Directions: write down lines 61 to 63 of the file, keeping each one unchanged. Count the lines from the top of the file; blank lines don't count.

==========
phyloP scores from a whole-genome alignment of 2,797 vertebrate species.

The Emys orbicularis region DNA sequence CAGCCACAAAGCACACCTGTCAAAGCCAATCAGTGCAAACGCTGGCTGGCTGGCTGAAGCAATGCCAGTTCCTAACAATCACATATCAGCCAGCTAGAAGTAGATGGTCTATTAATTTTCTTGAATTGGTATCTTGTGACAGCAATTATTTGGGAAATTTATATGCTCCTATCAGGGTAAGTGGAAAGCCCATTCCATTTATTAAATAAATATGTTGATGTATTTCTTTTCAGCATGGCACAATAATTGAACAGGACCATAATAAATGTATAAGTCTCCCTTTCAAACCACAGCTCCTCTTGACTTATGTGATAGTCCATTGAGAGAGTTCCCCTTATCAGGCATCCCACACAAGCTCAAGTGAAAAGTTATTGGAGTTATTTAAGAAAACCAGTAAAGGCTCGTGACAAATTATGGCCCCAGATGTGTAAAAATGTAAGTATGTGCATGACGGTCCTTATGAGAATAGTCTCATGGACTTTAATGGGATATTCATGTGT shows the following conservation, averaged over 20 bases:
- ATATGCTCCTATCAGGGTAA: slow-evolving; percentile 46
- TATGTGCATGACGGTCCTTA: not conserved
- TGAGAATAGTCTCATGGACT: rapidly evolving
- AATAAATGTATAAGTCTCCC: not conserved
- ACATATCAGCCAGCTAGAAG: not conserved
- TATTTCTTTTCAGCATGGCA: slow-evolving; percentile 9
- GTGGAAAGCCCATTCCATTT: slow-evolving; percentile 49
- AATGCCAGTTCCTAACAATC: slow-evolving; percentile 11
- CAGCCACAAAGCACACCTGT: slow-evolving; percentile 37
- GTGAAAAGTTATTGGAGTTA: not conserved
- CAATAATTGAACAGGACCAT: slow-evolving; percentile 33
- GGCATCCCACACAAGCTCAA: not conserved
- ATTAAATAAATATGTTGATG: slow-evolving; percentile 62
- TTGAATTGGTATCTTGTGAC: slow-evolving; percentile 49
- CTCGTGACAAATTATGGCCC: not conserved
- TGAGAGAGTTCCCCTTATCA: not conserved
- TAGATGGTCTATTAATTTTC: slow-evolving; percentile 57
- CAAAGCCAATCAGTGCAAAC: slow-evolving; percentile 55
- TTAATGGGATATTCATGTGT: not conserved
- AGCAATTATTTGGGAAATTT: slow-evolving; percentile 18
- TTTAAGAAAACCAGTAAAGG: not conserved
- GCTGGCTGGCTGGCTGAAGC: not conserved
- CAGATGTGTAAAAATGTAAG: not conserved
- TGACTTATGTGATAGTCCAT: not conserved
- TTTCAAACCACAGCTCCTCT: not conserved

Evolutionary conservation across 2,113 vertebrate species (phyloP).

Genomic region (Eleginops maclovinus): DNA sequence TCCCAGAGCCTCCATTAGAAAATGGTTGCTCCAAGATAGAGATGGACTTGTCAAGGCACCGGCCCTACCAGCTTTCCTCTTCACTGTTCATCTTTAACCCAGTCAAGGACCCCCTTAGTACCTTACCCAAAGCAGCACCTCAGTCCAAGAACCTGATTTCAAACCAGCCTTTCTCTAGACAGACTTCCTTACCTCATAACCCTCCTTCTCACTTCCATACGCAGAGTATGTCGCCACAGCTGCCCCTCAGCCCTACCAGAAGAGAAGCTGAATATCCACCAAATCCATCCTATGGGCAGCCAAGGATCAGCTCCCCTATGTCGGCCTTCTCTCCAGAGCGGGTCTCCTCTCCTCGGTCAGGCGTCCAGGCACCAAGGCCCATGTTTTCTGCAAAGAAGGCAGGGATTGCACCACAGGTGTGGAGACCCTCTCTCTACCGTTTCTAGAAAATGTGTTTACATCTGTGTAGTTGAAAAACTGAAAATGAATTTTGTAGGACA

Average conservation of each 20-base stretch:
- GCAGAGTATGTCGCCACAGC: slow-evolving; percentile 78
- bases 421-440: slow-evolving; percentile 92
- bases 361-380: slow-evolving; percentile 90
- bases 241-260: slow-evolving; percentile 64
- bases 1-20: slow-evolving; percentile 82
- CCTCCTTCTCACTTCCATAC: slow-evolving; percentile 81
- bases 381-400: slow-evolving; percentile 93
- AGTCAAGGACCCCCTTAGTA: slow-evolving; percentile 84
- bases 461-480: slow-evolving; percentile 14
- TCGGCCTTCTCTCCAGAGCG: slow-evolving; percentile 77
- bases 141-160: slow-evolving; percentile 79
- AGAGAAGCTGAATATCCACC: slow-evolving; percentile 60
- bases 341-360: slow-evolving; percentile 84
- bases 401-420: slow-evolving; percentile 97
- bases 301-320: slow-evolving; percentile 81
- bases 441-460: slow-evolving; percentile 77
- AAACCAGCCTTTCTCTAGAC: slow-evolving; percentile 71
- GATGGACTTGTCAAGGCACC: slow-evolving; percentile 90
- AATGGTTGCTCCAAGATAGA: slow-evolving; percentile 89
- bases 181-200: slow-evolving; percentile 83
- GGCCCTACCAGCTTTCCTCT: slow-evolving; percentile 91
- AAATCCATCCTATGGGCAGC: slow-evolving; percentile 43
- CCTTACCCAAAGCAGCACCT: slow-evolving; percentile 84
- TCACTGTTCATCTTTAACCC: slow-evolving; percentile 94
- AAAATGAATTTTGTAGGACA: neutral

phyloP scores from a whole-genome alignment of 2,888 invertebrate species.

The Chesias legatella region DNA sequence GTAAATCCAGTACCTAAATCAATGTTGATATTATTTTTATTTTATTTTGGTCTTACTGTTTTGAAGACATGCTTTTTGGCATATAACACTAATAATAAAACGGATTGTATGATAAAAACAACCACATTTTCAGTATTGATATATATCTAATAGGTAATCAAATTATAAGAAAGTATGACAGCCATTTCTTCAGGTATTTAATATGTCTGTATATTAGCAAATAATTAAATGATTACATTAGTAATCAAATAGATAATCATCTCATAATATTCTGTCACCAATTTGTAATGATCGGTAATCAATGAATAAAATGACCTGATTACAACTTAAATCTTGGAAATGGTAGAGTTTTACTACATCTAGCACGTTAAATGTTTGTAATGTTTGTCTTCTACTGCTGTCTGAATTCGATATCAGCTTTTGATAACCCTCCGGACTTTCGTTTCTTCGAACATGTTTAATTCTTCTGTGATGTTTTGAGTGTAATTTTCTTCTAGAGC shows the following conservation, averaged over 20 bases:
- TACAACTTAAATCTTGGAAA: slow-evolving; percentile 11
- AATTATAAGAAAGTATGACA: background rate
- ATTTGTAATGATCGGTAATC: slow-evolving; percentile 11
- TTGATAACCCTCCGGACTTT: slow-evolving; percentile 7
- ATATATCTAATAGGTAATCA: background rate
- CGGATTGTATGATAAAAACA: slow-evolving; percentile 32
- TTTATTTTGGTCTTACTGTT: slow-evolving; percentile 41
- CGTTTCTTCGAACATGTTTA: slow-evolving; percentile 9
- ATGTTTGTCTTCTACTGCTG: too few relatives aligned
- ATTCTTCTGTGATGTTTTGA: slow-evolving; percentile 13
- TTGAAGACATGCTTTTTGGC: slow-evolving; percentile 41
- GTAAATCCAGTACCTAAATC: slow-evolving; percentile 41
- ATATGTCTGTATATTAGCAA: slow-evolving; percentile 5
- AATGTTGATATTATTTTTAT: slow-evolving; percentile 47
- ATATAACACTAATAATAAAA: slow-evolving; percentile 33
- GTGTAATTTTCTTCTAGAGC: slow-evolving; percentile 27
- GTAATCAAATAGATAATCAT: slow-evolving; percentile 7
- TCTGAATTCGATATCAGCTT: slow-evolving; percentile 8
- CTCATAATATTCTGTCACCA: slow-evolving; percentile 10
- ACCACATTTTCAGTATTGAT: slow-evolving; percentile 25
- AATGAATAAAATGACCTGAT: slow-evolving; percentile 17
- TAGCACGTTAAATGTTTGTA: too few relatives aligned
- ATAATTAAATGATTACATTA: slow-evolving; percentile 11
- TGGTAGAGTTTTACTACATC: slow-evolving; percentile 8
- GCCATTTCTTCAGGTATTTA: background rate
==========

- TTGATAACCCTCCGGACTTT: slow-evolving; percentile 7
- ATATATCTAATAGGTAATCA: background rate
- CGGATTGTATGATAAAAACA: slow-evolving; percentile 32